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While empty space doesn't have a temperature, an object in space will radiate away its heat energy until it eventually approaches that of the cosmic background radiation, so the shirt is not wholly wrong.
porlob wrote:Uh oh. Am I one of those people who goes onto comments sections to point out factual inaccuracies on tee shirts?
Oh no, I am! Please help!
Technically, space has no temperature, not absolute zero. Temperature is a property of matter, and there is no (or very little) matter in open space.
Despite what is shown in some movies, if you were released into space, you wouldn't instantly freeze to death. In fact, you'd stay roughly the same temperature. If space had a temperature of 0 Kelvin, spacecraft would need to generate massive amounts of heat just to keep astronauts alive and machinery functioning. But since there is no wind, etc., to carry away excess energy, finding a way to dissipate heat is a big challenge for the space program.
werikblack wrote:Kinda looks like a rip-off of the Alderaan t-shirt to me.
I think they both stole it from my local news station. They've been showing stuff like that for years.
SelfGovern wrote:Oh, are you an e=m((F-32)*5/9)^2 kind of person?
e=mc^2 c=3.00x10^8 m/s
I think they prefer to be called e=mfer. Though that also has the unfortunate side effect of putting 'your mom' in a lot of equations.
For those that want an actual forecast for the local area, the National Weather Service does space weather reporting and forecasting: http://www.swpc.noaa.gov/
And for those saying that space has no temperature because it has nothing in it... there is still very small amounts of stuff in pretty much anywhere we've looked. If by "deep space" you think of the area between stars, the interstellar medium can have temperatures anywhere from 10 K to 10,000 K to millions of kelvin easily. Because it is so thin, it doesn't return to thermal equilibrium easily by collisions or radiation, so most of it is far from equilibrium, and the heating & cooling processes are messy enough that in most places it stays well above the temperature of the cosmic microwave background (or in one rare example, stays cooled down to 1 K). The intergalactic medium can be even hotter. Even if you had a big bubble of no atoms, the photons from the CMB would still have a temperature as a photon gas. The temperature, composition, and precipitation (if you want to count dust formation or re-ionization of plasma) vary considerably from place to place in deep space.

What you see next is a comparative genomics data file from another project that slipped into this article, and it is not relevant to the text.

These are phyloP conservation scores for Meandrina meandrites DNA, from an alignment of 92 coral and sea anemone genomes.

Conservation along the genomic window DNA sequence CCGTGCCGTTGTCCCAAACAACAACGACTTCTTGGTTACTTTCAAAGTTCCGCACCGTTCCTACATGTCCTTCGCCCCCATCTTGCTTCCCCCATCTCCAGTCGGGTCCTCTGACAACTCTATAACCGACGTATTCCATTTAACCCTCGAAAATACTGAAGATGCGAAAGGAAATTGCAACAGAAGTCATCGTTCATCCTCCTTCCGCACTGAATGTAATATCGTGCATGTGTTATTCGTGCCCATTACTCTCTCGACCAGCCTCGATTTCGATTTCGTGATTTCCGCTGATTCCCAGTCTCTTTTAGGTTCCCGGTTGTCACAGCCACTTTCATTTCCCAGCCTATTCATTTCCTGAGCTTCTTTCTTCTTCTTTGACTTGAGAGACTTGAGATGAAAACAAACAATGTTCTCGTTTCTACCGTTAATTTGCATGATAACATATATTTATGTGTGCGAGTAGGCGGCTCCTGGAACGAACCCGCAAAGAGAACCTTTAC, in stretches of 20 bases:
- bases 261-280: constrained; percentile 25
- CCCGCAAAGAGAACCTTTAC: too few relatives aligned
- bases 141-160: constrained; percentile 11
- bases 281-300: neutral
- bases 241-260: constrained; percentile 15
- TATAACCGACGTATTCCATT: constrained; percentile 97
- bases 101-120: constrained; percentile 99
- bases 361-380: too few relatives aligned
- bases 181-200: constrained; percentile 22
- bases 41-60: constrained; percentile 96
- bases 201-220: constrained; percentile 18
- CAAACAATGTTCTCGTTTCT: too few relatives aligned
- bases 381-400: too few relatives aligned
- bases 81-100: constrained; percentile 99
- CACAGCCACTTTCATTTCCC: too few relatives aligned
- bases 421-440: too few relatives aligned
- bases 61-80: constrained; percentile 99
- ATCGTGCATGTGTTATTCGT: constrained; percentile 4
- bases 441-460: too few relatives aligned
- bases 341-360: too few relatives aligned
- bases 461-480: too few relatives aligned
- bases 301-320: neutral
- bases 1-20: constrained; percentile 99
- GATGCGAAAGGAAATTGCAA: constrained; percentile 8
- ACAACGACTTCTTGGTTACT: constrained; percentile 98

Not to say the shirt is inaccurate, it is just clearly a depiction of the yet to be discovered Space SoCal.
(Warning: Only provoke a plasma physicist by claiming deep space is empty and boring if you are having trouble sleeping and need to be bored to sleep. Do not do so while operating heavy vehicles or dangerous machinery.)
Ooooooooooo! The suspense! I can't wait to see next weeks forecast!
rjquillin wrote:Space is by no means always calm...
By far, most of it is.
Celsius? Really? No thanks.
but...that doesn't make sense. The c in that equation is not temperature, but the speed of light.
Livinonedge wrote:Ooooooooooo! The suspense! I can't wait to see next weeks forecast!
Next week: cloudy with a chance of starship ; )
Yay! Thanks for my first EC, Woot! I was so surprised and pleased to see it get picked! I guess the initial sale is almost over, now, and I'm commenting kind of late. I'm visiting family in Hawaii and being from the east coast, the time difference is so weird. I feel like I'm living in yesterday. Still... yay!
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